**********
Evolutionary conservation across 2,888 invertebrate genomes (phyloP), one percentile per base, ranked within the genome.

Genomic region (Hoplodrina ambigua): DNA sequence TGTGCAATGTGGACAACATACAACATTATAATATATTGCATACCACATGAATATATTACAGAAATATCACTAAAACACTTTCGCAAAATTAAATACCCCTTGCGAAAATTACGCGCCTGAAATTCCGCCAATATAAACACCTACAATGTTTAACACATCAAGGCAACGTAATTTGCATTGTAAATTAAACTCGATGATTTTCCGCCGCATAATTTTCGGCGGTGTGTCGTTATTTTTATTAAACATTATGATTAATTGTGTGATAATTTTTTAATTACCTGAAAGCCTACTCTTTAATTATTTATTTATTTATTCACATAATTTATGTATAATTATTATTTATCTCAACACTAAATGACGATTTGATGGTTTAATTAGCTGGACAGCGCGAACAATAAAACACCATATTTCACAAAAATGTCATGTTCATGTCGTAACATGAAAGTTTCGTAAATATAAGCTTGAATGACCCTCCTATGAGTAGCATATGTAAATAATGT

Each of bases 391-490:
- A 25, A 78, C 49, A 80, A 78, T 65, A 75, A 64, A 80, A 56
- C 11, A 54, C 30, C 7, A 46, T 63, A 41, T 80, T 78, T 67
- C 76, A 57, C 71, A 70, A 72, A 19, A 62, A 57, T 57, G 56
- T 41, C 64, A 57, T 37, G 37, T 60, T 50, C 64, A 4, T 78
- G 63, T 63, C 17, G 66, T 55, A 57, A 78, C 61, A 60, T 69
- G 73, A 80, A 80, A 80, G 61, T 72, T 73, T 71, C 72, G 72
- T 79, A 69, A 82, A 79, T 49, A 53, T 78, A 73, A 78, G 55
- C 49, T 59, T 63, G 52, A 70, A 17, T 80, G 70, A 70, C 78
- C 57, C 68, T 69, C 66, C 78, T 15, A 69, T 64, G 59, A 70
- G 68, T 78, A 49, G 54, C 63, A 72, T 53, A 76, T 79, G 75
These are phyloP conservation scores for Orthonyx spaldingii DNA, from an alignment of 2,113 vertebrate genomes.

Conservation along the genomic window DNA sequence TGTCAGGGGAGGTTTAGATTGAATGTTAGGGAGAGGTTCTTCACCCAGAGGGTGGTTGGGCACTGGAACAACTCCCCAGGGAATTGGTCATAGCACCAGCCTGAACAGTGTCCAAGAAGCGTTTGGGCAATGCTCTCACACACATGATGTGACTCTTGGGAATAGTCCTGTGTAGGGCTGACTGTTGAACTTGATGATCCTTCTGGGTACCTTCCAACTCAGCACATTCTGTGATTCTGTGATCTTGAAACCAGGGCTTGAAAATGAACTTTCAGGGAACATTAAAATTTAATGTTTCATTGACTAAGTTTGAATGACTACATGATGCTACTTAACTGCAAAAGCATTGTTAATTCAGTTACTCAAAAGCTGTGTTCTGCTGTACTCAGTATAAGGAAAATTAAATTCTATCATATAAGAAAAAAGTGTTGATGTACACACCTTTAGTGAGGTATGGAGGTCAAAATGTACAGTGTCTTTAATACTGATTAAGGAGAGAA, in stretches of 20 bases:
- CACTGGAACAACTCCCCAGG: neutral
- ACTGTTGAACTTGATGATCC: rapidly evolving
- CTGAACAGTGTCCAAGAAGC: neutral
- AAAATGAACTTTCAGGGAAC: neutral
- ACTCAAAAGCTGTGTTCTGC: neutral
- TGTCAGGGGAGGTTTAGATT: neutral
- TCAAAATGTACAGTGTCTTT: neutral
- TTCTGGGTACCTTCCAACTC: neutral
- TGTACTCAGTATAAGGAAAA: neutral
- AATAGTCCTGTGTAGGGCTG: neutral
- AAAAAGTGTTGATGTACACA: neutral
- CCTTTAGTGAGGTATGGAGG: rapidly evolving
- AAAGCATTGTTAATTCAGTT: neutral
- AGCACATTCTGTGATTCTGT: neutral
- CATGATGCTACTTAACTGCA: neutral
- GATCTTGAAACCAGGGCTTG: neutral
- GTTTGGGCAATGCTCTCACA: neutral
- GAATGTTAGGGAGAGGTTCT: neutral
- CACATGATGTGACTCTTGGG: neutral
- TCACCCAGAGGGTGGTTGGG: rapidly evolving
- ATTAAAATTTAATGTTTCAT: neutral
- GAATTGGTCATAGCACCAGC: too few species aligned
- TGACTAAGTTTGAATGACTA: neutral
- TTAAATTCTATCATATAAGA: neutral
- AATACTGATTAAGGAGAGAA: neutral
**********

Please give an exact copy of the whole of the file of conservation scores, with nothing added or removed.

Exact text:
Evolutionary conservation across 2,888 invertebrate genomes (phyloP), one percentile per base, ranked within the genome.

Genomic region (Hoplodrina ambigua): DNA sequence TGTGCAATGTGGACAACATACAACATTATAATATATTGCATACCACATGAATATATTACAGAAATATCACTAAAACACTTTCGCAAAATTAAATACCCCTTGCGAAAATTACGCGCCTGAAATTCCGCCAATATAAACACCTACAATGTTTAACACATCAAGGCAACGTAATTTGCATTGTAAATTAAACTCGATGATTTTCCGCCGCATAATTTTCGGCGGTGTGTCGTTATTTTTATTAAACATTATGATTAATTGTGTGATAATTTTTTAATTACCTGAAAGCCTACTCTTTAATTATTTATTTATTTATTCACATAATTTATGTATAATTATTATTTATCTCAACACTAAATGACGATTTGATGGTTTAATTAGCTGGACAGCGCGAACAATAAAACACCATATTTCACAAAAATGTCATGTTCATGTCGTAACATGAAAGTTTCGTAAATATAAGCTTGAATGACCCTCCTATGAGTAGCATATGTAAATAATGT

Each of bases 391-490:
- A 25, A 78, C 49, A 80, A 78, T 65, A 75, A 64, A 80, A 56
- C 11, A 54, C 30, C 7, A 46, T 63, A 41, T 80, T 78, T 67
- C 76, A 57, C 71, A 70, A 72, A 19, A 62, A 57, T 57, G 56
- T 41, C 64, A 57, T 37, G 37, T 60, T 50, C 64, A 4, T 78
- G 63, T 63, C 17, G 66, T 55, A 57, A 78, C 61, A 60, T 69
- G 73, A 80, A 80, A 80, G 61, T 72, T 73, T 71, C 72, G 72
- T 79, A 69, A 82, A 79, T 49, A 53, T 78, A 73, A 78, G 55
- C 49, T 59, T 63, G 52, A 70, A 17, T 80, G 70, A 70, C 78
- C 57, C 68, T 69, C 66, C 78, T 15, A 69, T 64, G 59, A 70
- G 68, T 78, A 49, G 54, C 63, A 72, T 53, A 76, T 79, G 75
These are phyloP conservation scores for Orthonyx spaldingii DNA, from an alignment of 2,113 vertebrate genomes.

Conservation along the genomic window DNA sequence TGTCAGGGGAGGTTTAGATTGAATGTTAGGGAGAGGTTCTTCACCCAGAGGGTGGTTGGGCACTGGAACAACTCCCCAGGGAATTGGTCATAGCACCAGCCTGAACAGTGTCCAAGAAGCGTTTGGGCAATGCTCTCACACACATGATGTGACTCTTGGGAATAGTCCTGTGTAGGGCTGACTGTTGAACTTGATGATCCTTCTGGGTACCTTCCAACTCAGCACATTCTGTGATTCTGTGATCTTGAAACCAGGGCTTGAAAATGAACTTTCAGGGAACATTAAAATTTAATGTTTCATTGACTAAGTTTGAATGACTACATGATGCTACTTAACTGCAAAAGCATTGTTAATTCAGTTACTCAAAAGCTGTGTTCTGCTGTACTCAGTATAAGGAAAATTAAATTCTATCATATAAGAAAAAAGTGTTGATGTACACACCTTTAGTGAGGTATGGAGGTCAAAATGTACAGTGTCTTTAATACTGATTAAGGAGAGAA, in stretches of 20 bases:
- CACTGGAACAACTCCCCAGG: neutral
- ACTGTTGAACTTGATGATCC: rapidly evolving
- CTGAACAGTGTCCAAGAAGC: neutral
- AAAATGAACTTTCAGGGAAC: neutral
- ACTCAAAAGCTGTGTTCTGC: neutral
- TGTCAGGGGAGGTTTAGATT: neutral
- TCAAAATGTACAGTGTCTTT: neutral
- TTCTGGGTACCTTCCAACTC: neutral
- TGTACTCAGTATAAGGAAAA: neutral
- AATAGTCCTGTGTAGGGCTG: neutral
- AAAAAGTGTTGATGTACACA: neutral
- CCTTTAGTGAGGTATGGAGG: rapidly evolving
- AAAGCATTGTTAATTCAGTT: neutral
- AGCACATTCTGTGATTCTGT: neutral
- CATGATGCTACTTAACTGCA: neutral
- GATCTTGAAACCAGGGCTTG: neutral
- GTTTGGGCAATGCTCTCACA: neutral
- GAATGTTAGGGAGAGGTTCT: neutral
- CACATGATGTGACTCTTGGG: neutral
- TCACCCAGAGGGTGGTTGGG: rapidly evolving
- ATTAAAATTTAATGTTTCAT: neutral
- GAATTGGTCATAGCACCAGC: too few species aligned
- TGACTAAGTTTGAATGACTA: neutral
- TTAAATTCTATCATATAAGA: neutral
- AATACTGATTAAGGAGAGAA: neutral